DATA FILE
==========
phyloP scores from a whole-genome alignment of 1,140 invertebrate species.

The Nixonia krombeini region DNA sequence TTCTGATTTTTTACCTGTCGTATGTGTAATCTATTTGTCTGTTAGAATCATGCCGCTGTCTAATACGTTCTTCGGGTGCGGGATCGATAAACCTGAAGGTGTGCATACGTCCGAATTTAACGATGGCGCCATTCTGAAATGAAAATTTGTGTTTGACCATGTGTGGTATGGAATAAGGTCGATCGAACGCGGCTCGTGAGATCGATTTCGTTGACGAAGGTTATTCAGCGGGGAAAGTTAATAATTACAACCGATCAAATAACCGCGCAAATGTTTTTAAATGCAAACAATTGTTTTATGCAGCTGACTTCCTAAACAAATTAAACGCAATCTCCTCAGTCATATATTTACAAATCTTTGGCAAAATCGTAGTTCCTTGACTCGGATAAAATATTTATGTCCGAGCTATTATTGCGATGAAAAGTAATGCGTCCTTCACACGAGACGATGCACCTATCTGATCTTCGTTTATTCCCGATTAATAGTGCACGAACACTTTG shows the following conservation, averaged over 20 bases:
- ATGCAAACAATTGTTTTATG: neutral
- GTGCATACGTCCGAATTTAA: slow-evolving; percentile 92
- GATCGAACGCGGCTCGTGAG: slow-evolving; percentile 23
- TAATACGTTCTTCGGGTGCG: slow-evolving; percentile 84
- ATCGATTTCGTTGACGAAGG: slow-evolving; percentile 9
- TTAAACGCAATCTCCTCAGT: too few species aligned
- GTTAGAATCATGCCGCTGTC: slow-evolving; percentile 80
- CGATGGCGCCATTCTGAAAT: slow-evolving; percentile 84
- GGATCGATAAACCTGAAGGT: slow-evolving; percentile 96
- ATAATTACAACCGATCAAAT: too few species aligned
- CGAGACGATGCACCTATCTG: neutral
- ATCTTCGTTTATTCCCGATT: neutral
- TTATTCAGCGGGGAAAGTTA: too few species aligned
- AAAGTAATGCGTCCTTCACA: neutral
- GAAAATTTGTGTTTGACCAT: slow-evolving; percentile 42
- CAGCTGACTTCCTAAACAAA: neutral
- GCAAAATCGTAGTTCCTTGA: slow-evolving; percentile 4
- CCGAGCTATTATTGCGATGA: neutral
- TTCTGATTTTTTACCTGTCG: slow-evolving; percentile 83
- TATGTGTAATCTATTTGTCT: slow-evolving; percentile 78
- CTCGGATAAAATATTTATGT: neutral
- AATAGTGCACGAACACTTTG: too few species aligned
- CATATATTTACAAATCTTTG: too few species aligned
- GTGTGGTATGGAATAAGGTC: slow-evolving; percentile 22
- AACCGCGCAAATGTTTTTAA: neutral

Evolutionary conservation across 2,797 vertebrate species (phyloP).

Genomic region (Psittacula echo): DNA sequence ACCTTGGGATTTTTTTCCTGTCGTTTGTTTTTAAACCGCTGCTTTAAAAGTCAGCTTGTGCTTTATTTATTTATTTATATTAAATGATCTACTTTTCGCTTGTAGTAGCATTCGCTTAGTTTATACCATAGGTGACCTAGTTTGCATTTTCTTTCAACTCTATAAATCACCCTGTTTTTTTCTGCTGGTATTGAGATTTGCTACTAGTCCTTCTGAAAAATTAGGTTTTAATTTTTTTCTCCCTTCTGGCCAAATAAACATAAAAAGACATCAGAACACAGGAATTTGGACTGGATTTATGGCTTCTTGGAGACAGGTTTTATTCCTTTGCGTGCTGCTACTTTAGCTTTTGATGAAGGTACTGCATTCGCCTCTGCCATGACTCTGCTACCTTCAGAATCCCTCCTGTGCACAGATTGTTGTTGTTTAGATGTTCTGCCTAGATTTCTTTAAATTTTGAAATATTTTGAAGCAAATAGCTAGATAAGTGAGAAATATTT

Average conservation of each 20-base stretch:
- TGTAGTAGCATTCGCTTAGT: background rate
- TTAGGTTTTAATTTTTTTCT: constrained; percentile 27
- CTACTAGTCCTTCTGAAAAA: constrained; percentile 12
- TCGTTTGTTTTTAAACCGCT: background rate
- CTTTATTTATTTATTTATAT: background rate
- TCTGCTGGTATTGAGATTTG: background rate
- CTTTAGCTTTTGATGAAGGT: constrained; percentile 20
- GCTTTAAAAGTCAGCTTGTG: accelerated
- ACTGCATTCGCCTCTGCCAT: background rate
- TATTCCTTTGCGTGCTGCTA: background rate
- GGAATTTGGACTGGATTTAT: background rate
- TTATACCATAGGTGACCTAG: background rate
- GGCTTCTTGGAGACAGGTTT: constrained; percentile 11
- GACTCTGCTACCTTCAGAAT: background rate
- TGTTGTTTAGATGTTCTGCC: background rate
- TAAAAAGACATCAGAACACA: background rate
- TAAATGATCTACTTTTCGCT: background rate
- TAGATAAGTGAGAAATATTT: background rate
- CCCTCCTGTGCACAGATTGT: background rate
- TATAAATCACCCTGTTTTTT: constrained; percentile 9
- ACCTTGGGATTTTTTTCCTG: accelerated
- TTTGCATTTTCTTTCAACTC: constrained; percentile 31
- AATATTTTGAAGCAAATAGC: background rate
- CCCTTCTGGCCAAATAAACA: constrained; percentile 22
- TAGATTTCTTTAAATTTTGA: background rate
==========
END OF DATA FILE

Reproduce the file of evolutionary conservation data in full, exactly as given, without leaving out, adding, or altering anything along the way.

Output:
phyloP scores from a whole-genome alignment of 1,140 invertebrate species.

The Nixonia krombeini region DNA sequence TTCTGATTTTTTACCTGTCGTATGTGTAATCTATTTGTCTGTTAGAATCATGCCGCTGTCTAATACGTTCTTCGGGTGCGGGATCGATAAACCTGAAGGTGTGCATACGTCCGAATTTAACGATGGCGCCATTCTGAAATGAAAATTTGTGTTTGACCATGTGTGGTATGGAATAAGGTCGATCGAACGCGGCTCGTGAGATCGATTTCGTTGACGAAGGTTATTCAGCGGGGAAAGTTAATAATTACAACCGATCAAATAACCGCGCAAATGTTTTTAAATGCAAACAATTGTTTTATGCAGCTGACTTCCTAAACAAATTAAACGCAATCTCCTCAGTCATATATTTACAAATCTTTGGCAAAATCGTAGTTCCTTGACTCGGATAAAATATTTATGTCCGAGCTATTATTGCGATGAAAAGTAATGCGTCCTTCACACGAGACGATGCACCTATCTGATCTTCGTTTATTCCCGATTAATAGTGCACGAACACTTTG shows the following conservation, averaged over 20 bases:
- ATGCAAACAATTGTTTTATG: neutral
- GTGCATACGTCCGAATTTAA: slow-evolving; percentile 92
- GATCGAACGCGGCTCGTGAG: slow-evolving; percentile 23
- TAATACGTTCTTCGGGTGCG: slow-evolving; percentile 84
- ATCGATTTCGTTGACGAAGG: slow-evolving; percentile 9
- TTAAACGCAATCTCCTCAGT: too few species aligned
- GTTAGAATCATGCCGCTGTC: slow-evolving; percentile 80
- CGATGGCGCCATTCTGAAAT: slow-evolving; percentile 84
- GGATCGATAAACCTGAAGGT: slow-evolving; percentile 96
- ATAATTACAACCGATCAAAT: too few species aligned
- CGAGACGATGCACCTATCTG: neutral
- ATCTTCGTTTATTCCCGATT: neutral
- TTATTCAGCGGGGAAAGTTA: too few species aligned
- AAAGTAATGCGTCCTTCACA: neutral
- GAAAATTTGTGTTTGACCAT: slow-evolving; percentile 42
- CAGCTGACTTCCTAAACAAA: neutral
- GCAAAATCGTAGTTCCTTGA: slow-evolving; percentile 4
- CCGAGCTATTATTGCGATGA: neutral
- TTCTGATTTTTTACCTGTCG: slow-evolving; percentile 83
- TATGTGTAATCTATTTGTCT: slow-evolving; percentile 78
- CTCGGATAAAATATTTATGT: neutral
- AATAGTGCACGAACACTTTG: too few species aligned
- CATATATTTACAAATCTTTG: too few species aligned
- GTGTGGTATGGAATAAGGTC: slow-evolving; percentile 22
- AACCGCGCAAATGTTTTTAA: neutral

Evolutionary conservation across 2,797 vertebrate species (phyloP).

Genomic region (Psittacula echo): DNA sequence ACCTTGGGATTTTTTTCCTGTCGTTTGTTTTTAAACCGCTGCTTTAAAAGTCAGCTTGTGCTTTATTTATTTATTTATATTAAATGATCTACTTTTCGCTTGTAGTAGCATTCGCTTAGTTTATACCATAGGTGACCTAGTTTGCATTTTCTTTCAACTCTATAAATCACCCTGTTTTTTTCTGCTGGTATTGAGATTTGCTACTAGTCCTTCTGAAAAATTAGGTTTTAATTTTTTTCTCCCTTCTGGCCAAATAAACATAAAAAGACATCAGAACACAGGAATTTGGACTGGATTTATGGCTTCTTGGAGACAGGTTTTATTCCTTTGCGTGCTGCTACTTTAGCTTTTGATGAAGGTACTGCATTCGCCTCTGCCATGACTCTGCTACCTTCAGAATCCCTCCTGTGCACAGATTGTTGTTGTTTAGATGTTCTGCCTAGATTTCTTTAAATTTTGAAATATTTTGAAGCAAATAGCTAGATAAGTGAGAAATATTT

Average conservation of each 20-base stretch:
- TGTAGTAGCATTCGCTTAGT: background rate
- TTAGGTTTTAATTTTTTTCT: constrained; percentile 27
- CTACTAGTCCTTCTGAAAAA: constrained; percentile 12
- TCGTTTGTTTTTAAACCGCT: background rate
- CTTTATTTATTTATTTATAT: background rate
- TCTGCTGGTATTGAGATTTG: background rate
- CTTTAGCTTTTGATGAAGGT: constrained; percentile 20
- GCTTTAAAAGTCAGCTTGTG: accelerated
- ACTGCATTCGCCTCTGCCAT: background rate
- TATTCCTTTGCGTGCTGCTA: background rate
- GGAATTTGGACTGGATTTAT: background rate
- TTATACCATAGGTGACCTAG: background rate
- GGCTTCTTGGAGACAGGTTT: constrained; percentile 11
- GACTCTGCTACCTTCAGAAT: background rate
- TGTTGTTTAGATGTTCTGCC: background rate
- TAAAAAGACATCAGAACACA: background rate
- TAAATGATCTACTTTTCGCT: background rate
- TAGATAAGTGAGAAATATTT: background rate
- CCCTCCTGTGCACAGATTGT: background rate
- TATAAATCACCCTGTTTTTT: constrained; percentile 9
- ACCTTGGGATTTTTTTCCTG: accelerated
- TTTGCATTTTCTTTCAACTC: constrained; percentile 31
- AATATTTTGAAGCAAATAGC: background rate
- CCCTTCTGGCCAAATAAACA: constrained; percentile 22
- TAGATTTCTTTAAATTTTGA: background rate